And, why should we worry about Cox’s Bazar?
Saudi Arabia’s King Abdullah announced yesterday that the kingdom will send $50 million to help Muslims in Burma in an obvious PR move. However, we have other reports, including one new one from a Bangladeshi newspaper that says once again that Saudi Arabia has imprisoned hundreds of Rohingya in Jeddah. So, what is the truth?
Here is Reuters on the King’s gift:
(Reuters) – Saudi Arabia’s King Abdullah has ordered $50 million in aid be sent to a Muslim minority in Myanmar which a human rights group said has been targeted by the authorities since sectarian riots in June.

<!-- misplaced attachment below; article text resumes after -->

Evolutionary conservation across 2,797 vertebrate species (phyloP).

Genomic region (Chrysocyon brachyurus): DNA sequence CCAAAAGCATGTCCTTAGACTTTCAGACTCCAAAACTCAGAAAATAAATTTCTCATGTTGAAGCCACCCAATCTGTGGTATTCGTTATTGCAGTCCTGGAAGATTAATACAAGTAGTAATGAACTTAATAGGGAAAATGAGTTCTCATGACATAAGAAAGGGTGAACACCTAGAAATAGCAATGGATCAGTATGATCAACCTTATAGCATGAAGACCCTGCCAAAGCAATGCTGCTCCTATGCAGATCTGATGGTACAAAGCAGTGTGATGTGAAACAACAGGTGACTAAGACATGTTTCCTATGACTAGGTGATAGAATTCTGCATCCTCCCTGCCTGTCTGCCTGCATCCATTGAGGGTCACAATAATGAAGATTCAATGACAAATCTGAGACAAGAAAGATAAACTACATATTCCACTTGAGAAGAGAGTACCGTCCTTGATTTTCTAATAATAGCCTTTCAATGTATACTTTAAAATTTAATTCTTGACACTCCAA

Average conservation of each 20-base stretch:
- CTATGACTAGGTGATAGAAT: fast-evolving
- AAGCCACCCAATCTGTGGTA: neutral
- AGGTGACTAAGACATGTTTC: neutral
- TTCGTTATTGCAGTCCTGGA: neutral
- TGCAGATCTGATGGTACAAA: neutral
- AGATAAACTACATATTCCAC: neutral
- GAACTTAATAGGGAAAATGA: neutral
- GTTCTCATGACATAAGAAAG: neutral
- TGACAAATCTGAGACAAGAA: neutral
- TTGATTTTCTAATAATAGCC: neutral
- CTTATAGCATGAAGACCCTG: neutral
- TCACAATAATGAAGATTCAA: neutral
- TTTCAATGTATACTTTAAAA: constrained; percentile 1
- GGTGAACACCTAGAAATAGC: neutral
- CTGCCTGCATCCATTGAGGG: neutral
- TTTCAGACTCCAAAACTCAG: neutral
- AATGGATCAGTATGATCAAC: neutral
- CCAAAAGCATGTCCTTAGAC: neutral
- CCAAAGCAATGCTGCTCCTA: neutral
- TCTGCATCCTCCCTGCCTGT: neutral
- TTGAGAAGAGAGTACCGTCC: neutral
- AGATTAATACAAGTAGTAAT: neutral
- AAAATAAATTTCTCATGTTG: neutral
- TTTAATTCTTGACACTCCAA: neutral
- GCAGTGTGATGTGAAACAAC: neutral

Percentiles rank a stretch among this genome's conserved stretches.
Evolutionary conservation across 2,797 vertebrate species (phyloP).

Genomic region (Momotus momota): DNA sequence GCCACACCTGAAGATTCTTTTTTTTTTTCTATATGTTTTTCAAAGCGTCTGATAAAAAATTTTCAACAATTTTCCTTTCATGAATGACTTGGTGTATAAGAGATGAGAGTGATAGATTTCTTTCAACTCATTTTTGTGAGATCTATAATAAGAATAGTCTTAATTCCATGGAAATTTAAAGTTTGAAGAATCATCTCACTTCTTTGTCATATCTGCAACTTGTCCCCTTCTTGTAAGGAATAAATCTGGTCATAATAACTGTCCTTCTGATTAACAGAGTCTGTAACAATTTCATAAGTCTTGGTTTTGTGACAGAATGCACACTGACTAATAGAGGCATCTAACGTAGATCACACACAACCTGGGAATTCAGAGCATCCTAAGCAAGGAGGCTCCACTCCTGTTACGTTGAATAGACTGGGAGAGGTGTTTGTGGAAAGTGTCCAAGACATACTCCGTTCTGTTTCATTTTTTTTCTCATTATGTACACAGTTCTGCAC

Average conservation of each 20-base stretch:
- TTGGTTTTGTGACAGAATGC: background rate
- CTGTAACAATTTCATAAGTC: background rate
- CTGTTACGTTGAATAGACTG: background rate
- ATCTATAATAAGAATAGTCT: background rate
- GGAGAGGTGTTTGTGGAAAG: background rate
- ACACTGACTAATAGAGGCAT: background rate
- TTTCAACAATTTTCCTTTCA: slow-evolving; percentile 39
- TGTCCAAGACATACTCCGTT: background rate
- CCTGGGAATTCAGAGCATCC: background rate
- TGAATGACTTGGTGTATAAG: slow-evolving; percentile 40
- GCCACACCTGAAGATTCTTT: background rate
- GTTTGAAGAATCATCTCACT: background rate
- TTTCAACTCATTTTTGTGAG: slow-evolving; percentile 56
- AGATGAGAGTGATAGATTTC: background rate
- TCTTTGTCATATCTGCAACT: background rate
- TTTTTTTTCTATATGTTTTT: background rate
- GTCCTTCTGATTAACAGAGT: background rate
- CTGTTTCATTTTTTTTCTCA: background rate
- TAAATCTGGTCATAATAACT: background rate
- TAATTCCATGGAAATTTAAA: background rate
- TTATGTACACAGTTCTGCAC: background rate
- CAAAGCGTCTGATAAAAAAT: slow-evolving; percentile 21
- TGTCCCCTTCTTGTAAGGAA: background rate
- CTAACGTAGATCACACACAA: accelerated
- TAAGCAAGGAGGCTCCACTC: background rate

A report on the Saudi state news agency said the Rohingya community had been “exposed to many violations of human rights including ethnic cleansing, murder, rape and forced displacement”.
“King Abdullah … has ordered that assistance of the amount of $50 million be provided to the Rohingya Muslim citizens in Myanmar,” said the report which was carried by Saudi media on Sunday. It did not say who was to blame for the abuses.
Organization of Islamic Cooperation and the Saudis will pow-wow tomorrow no doubt on how to keep the story going of the Rohingya Muslim “victims.”
Myanmar, where at least 800,000 Rohingyas are not recognised as one of the country’s many ethnic and religious groups, has said it exercised “maximum restraint” in quelling the riots.